Presenting change to employees

Presenting change to employees

Gina was running a workshop for employees participating in a pilot mentoring program. She was excited to be involved in designing the program, which she believed would offer new opportunities to high potential staff. So she was stunned when five minutes into her opening spiel, Tom announced that he didn’t want to be in the program. When Gina asked why Tom had enrolled in the voluntary program, he responded that his manager had forced him to attend. He believed the mentoring system was a management ploy aimed at controlling outspoken staff. His aggressive tone was not getting the session off to a good start.

Because she hadn’t predicted this scenario, Gina was left floundering. But if she’d planned her change message more thoroughly, this problem could have been nipped in the bud. There are four key principles to keep in mind when communicating about change.

1. Get your core message right… again and again 

Take your lead from the advertising industry. Build your communications around a single, snappy tagline. High impact taglines tend to be ten words or less. And it helps to structure them using the ‘Because….we need to…’ formula. For example:

  • Because of our success, we have to move.
  • Because of customer feedback, we’re redesigning our website.
  • Because we’re streamlining workflows, we’re introducing a new system.

Once you’ve got your wording right, repeat your tagline over and over again. Repetition makes information stick. This is particularly true when people enter the denial stage of change. To retain your message, they need to hear it at least seven times.

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2. Use carrots and sticks

People embrace change when they know it benefits them. So you need to clearly explain why the change matters to your employees. They don’t care that moving to new premises will increase profitability. But they DO care that there will be more staff parking at the new site. Make your change message personal. Say things like:

  • The new building is near a childcare centre and has an onsite gym.
  • The self-serve functions on the website will reduce paperwork for you. That means you’ll be able to spend more time building quality relationships with your customers.
  • The new system will free up the time you used to spend on data entry, so you can do more interesting projects.

Remember, too, that some people think in negatives. These people only support change if maintaining the status quo seems unappealing. So you need to spell out the pain which the change will help them avoid. For example:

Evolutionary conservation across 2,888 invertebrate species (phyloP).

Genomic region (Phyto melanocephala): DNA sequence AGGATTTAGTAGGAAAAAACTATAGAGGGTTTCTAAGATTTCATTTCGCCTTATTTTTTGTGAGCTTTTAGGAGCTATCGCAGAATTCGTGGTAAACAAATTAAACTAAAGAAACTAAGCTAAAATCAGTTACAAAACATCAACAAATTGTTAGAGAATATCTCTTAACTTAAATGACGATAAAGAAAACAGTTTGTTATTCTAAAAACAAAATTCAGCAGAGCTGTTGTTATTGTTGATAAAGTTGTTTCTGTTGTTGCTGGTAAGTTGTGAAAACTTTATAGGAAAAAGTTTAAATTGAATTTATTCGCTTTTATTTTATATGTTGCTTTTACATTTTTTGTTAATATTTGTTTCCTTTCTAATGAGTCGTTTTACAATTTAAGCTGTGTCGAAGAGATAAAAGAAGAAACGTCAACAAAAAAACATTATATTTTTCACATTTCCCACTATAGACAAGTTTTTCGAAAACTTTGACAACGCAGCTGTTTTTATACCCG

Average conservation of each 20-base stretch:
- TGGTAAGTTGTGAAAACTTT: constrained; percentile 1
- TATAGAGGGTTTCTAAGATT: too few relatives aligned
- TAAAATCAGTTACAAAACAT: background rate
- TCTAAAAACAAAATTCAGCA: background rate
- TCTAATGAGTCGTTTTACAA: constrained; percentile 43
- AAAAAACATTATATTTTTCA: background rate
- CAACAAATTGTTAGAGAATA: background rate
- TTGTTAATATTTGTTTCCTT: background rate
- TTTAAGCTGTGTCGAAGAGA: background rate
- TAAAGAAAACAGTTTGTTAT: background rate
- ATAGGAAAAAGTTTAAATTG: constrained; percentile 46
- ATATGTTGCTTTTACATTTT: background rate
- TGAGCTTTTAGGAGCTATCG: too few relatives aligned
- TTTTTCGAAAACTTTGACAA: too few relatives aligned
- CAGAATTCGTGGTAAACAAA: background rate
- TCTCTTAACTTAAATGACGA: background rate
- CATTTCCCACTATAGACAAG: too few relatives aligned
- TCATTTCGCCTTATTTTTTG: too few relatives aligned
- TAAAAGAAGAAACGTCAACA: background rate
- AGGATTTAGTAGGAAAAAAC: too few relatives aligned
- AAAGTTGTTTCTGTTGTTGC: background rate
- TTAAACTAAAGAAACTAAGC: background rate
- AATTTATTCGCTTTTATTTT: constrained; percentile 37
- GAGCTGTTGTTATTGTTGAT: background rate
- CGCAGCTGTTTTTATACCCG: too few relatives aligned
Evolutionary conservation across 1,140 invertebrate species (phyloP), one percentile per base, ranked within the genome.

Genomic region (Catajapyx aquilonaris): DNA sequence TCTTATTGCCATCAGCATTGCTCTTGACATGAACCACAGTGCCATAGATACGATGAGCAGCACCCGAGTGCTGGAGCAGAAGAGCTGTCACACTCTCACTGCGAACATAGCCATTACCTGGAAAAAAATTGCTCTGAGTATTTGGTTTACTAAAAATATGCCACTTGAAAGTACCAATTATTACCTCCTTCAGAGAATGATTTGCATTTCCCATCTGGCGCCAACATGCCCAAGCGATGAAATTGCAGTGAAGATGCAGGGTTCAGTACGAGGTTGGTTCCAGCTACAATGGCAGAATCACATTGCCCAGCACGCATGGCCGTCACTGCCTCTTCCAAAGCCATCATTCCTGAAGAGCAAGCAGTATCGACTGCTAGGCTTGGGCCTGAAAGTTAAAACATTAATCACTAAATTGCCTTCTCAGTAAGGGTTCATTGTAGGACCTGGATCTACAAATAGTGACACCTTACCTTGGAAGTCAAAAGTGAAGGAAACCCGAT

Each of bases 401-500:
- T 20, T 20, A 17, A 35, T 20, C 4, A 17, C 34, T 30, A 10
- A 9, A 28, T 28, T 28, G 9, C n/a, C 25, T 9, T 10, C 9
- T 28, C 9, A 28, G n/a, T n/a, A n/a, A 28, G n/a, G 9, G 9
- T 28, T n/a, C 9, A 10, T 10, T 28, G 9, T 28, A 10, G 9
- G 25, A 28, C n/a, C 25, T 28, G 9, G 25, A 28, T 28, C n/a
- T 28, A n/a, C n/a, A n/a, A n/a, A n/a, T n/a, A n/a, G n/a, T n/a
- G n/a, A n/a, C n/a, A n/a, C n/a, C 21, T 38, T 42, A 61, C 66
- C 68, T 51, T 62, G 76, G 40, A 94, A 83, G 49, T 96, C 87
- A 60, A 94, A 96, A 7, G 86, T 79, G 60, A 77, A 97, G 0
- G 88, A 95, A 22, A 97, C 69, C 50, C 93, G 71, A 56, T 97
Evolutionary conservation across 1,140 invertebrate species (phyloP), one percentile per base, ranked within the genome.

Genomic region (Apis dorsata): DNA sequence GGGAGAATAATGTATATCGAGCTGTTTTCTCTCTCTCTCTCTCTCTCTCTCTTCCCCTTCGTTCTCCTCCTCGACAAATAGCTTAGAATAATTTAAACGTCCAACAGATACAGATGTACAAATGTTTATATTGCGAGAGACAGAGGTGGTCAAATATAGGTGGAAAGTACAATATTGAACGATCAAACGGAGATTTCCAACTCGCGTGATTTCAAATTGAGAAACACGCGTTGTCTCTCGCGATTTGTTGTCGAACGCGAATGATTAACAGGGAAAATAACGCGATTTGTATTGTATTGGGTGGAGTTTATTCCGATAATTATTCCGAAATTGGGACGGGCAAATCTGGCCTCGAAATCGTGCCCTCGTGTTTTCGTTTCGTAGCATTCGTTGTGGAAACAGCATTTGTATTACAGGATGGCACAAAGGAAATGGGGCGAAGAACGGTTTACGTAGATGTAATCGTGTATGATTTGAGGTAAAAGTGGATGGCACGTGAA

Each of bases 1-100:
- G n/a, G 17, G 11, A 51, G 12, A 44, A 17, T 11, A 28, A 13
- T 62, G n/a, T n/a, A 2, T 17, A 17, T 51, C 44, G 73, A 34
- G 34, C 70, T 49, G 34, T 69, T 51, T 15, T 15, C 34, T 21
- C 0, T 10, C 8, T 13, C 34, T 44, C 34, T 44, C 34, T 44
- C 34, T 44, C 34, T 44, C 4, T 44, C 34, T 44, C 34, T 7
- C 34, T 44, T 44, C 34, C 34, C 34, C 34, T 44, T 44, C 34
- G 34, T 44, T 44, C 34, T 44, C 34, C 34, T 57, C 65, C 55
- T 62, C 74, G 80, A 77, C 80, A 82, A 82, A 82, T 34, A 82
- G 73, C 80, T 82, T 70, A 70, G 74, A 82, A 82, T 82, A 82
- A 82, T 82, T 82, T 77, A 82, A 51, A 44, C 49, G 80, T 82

• You don’t want to stay in cramped facilities with no access to childcare or gym facilities. Luckily, the new workspace will solve all those problems.
  • I know you hate wasting time on paperwork, when you could be talking to customers. And the new website will cut your paperwork in half.
  • Our current system is out-of-date and involves double-processing of data. The new system will eliminate that wasted effort.

3. Pre-empt objections

As Gina’s case illustrates, objections can be raised in any change scenario. Never assume that because you support an initiative, everyone else will too. Instead, identify the key objections employees might raise. And then plan to raise and deal with those objections before they can be thrown at you by a heckler. It helps to use the NLP pacing and leading process to do this.

  • Start by observing the body language in the group. Match the most prevalent ‘hostile’ or ‘closed’ pose group members are exhibiting. Usually, this is an arms-crossed posture.
  • Acknowledge that some people might have concerns. Do this by saying ‘Some of you might be worried about this change.’ Watch the group carefully at this point. People who are concerned will nod their heads. So you’ll know who to target during the next step.
  • Make eye contact with potential objectors. At the same time, list three potential objections to the change. For example, if you were announcing an office relocation, you’d say ‘I know some of you might be anxious about travel times to the new site. Others might be concerned about access to childcare. And some of you could be wondering how customers will react to the change.’
  • Deliver a positive linking statement. For example ‘And we’re working on minimising problems like this.’
  • Reframe or address each problem, addressing issues in the same order you first raised them. For example, say ‘You’ll be pleased to hear the new office is a five minute walk from the train station. 446 and 448 buses also stop nearby. We’ve negotiated reduced fees at a nearby childcare centre. And we’re developing a communication package for our customers now.’
  • Present your tagline, using it as a call for action.

4. Consult genuinely or not at all

If you want to create cynical, change-resistant mindsets, ask for staff for their input and then ignore it. But if you want employees to truly engage with change, you need to take a different approach. Set clear parameters before inviting their suggestions. Let people know the scope of input you’re seeking. For example, say ‘We’ve already chosen the location of the new office. So we don’t need input on where we’ll be moving. But we do want your ideas on how our new space can be set up to accommodate both staff and customers.’

Using these four principles will help you keep your change message on-target, easily absorbed and focussed on success. For more tips on handling difficult behaviour during change, buy Difficult People Made Easy.

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